Two papers have recently been published by Petrocchi et al in Bioorg Med Chem Lett and Kettle et. al., in J Med Chem describing compounds which are potent and selective MTH1 inhibitors, the compounds bind to the MTH1 enzyme in cells but do not kill cancer cells. Both papers provide interesting observations and novel insights into MTH1 biology. Importantly, both studies validate that our published compounds are potent MTH1 inhibitors and demonstrate that our compounds effectively kill broad panels of cancer cells. There is nothing in their reports disputing our compounds have interesting anti-cancer properties. In the Kettle paper, they demonstrate that siRNA depletion of MTH1 is ineffective in killing cancer cells. This is in line with our published results where we demonstrated large variability in the efficiency of siRNA in killing cancer cells, and the inability of MTH1 siRNA to kill certain cancer cells. Our interpretation was that even low levels of remaining MTH1 protein were sufficient to maintain cell survival. Overall, there is no experiment performed in either the Petrocchi or Kettle papers that are not in line with our findings published in Gad et al 2014 Nature, except one experiment, Fig 9a in the Kettle paper. We reported that MTH1 siRNA#3 in U2OS cells triggered the DNA damage response, exemplified by phosphorylation of ATM and p53. In the Kettle report, they could not see any induction of phosphorylation of ATM or p53 on Western Blot using the same MTH1 siRNA#3 in U2OS cells. However, Kettle et al show a phosphorylation of ATM and p53 in all conditions tested (even using non-targeting siRNA’s), hence the DNA damage response seems constitutively activated in the U2OS cells used. One additional experiment performed by Kettle and co-workers which is concerning to us is their finding that MTH1-/-/- CRISPR-Cas9 cells survive and that these are more or less equally sensitive to the MTH1 inhibitors tested. This certainly warrants further in-depth study and the AstraZeneca team has generously shared their MTH1-/-/- clone, which we will investigate in detail.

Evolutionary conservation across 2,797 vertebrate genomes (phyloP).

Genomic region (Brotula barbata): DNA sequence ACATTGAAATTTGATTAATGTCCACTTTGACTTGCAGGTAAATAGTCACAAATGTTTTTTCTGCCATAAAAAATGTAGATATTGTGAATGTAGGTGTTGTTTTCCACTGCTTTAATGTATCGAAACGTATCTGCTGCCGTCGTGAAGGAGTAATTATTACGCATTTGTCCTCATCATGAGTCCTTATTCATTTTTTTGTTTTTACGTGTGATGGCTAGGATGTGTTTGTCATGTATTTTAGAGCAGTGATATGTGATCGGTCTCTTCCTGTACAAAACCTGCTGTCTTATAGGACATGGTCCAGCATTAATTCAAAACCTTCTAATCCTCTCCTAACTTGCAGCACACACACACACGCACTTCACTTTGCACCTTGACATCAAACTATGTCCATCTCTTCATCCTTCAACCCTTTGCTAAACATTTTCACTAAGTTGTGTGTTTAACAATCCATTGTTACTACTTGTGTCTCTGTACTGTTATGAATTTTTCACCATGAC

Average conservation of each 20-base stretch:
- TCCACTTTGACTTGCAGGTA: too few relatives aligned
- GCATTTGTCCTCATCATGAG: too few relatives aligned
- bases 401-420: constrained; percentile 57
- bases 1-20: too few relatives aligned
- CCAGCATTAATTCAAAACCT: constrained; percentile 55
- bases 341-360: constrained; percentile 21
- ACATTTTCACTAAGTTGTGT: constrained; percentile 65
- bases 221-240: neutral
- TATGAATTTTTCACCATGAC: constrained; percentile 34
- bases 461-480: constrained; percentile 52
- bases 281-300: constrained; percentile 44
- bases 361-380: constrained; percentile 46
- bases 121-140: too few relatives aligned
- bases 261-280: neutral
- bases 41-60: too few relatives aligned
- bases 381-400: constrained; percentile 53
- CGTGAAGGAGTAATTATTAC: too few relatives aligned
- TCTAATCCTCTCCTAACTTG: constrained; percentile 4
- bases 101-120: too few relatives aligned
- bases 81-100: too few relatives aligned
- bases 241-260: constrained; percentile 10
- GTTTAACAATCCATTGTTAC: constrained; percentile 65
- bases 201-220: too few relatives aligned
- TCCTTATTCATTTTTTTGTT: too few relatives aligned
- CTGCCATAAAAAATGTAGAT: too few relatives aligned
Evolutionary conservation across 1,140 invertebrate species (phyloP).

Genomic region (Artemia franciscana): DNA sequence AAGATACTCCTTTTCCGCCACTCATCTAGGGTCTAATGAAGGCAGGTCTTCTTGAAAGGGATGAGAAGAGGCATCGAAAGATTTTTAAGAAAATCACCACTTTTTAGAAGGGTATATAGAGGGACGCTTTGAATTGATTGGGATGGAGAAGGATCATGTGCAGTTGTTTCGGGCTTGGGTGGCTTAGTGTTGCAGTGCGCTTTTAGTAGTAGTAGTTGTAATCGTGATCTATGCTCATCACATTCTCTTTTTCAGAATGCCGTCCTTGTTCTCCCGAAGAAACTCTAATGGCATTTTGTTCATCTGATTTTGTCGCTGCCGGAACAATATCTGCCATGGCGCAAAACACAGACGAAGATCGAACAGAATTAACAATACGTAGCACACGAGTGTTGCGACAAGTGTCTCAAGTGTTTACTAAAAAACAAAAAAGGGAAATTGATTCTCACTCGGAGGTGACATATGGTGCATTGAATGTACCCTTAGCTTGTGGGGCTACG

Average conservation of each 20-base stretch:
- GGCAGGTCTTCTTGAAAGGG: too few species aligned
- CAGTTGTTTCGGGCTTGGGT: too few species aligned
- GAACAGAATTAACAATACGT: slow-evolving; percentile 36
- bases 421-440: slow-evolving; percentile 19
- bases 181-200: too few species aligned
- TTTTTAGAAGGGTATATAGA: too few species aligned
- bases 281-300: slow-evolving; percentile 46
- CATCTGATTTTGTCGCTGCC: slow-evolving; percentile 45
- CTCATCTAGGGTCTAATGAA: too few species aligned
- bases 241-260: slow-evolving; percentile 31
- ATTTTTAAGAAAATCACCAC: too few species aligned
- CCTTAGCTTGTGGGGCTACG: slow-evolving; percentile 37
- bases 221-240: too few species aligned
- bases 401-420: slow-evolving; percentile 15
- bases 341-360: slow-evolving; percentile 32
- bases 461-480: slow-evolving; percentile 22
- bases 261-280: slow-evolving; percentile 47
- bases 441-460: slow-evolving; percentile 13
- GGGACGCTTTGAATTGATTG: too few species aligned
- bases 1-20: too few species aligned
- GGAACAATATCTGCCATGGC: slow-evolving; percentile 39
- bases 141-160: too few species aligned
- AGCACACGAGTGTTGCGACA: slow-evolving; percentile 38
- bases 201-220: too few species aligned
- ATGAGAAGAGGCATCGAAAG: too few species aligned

In our paper we demonstrate that our compound inhibits MTH1 activity and elevates 8-oxo-dG incorporation into DNA, triggering DNA responses. We cannot (and do not) exclude other, as yet unknown, interactions which could act synergistically to produce the impressive cell-killing effects we observe with our compounds. Similarly, the selectivity of other reported ligands which do not kill cancer cells cannot be guaranteed. Does this completely disqualify MTH1 as a target for anti-cancer treatment? We certainly do not think so. We would like to point out that other independent laboratories have successfully used siRNA’s (e.g. Prai, Superti-Furga and Ho Jin You and Bayer AG) confirming MTH1’s role in cancer cell survival. We have overwhelming evidence that our MTH1 inhibitor TH588 kills cells through preventing MTH1-mediated sanitation of 8-oxodGTP (see Bräutigam et al., Cancer Research 2016). Our compounds exert their toxicity by increasing incorporation of oxidized nucleotides into DNA. This is consistent with inhibition of MTH1 and MutT rescue further supports a pivotal mechanistic role for MTH1 inhibition. The Kettle and Petrocchi reports serve to highlight how complex uncovering new biology can be. This demonstrates the necessity to incorporate front-line basic science teams in any successful MTH1 drug discovery program and highlights the advantage in using open innovation to effectively progress drug discovery.
The MTH1 biology is highly reminiscent of the complexities in PARP biology uncovered thus far. By analogy, in the PARP-BRCA story, siRNA approaches did not recapitulate the effects we observed with small molecule PARP inhibitors. This underscores the difficulties in using RNAi when validating completely novel targets in DNA repair. Furthermore, some PARP inhibitors do not kill BRCA defective cells at all, even though they are low nM inhibitors which engage and inhibit PARP activity in cells. Other inhibitors are extremely potent in killing BRCA defective cells while some are intermediate. The underlying reason behind this behavior was uncovered much later by Dr’s Junko Murai and Yves Pommier who found that PARP trapping correlated with killing BRCA mutated cells, and not inhibition of PARP1. More than a decade later, a biochemical understanding of the PARP trapping mechanism is still missing. This has not hindered a PARP inhibitor being approved by the FDA and EMA for treatment of BRCA mutated ovarian cancers. More recently the FDA have given it breakthrough status in castration resistant prostate cancer. We believe that open innovation was the key which enabled PARP inhibitors finding their utility as useful drugs, and this will also be the path for MTH1 inhibitors. The underlying MTH1 biology is in my view much more complex than the PARP biology, but I am convinced that by connecting scientists across the world, we can solve this complex puzzle together, in time.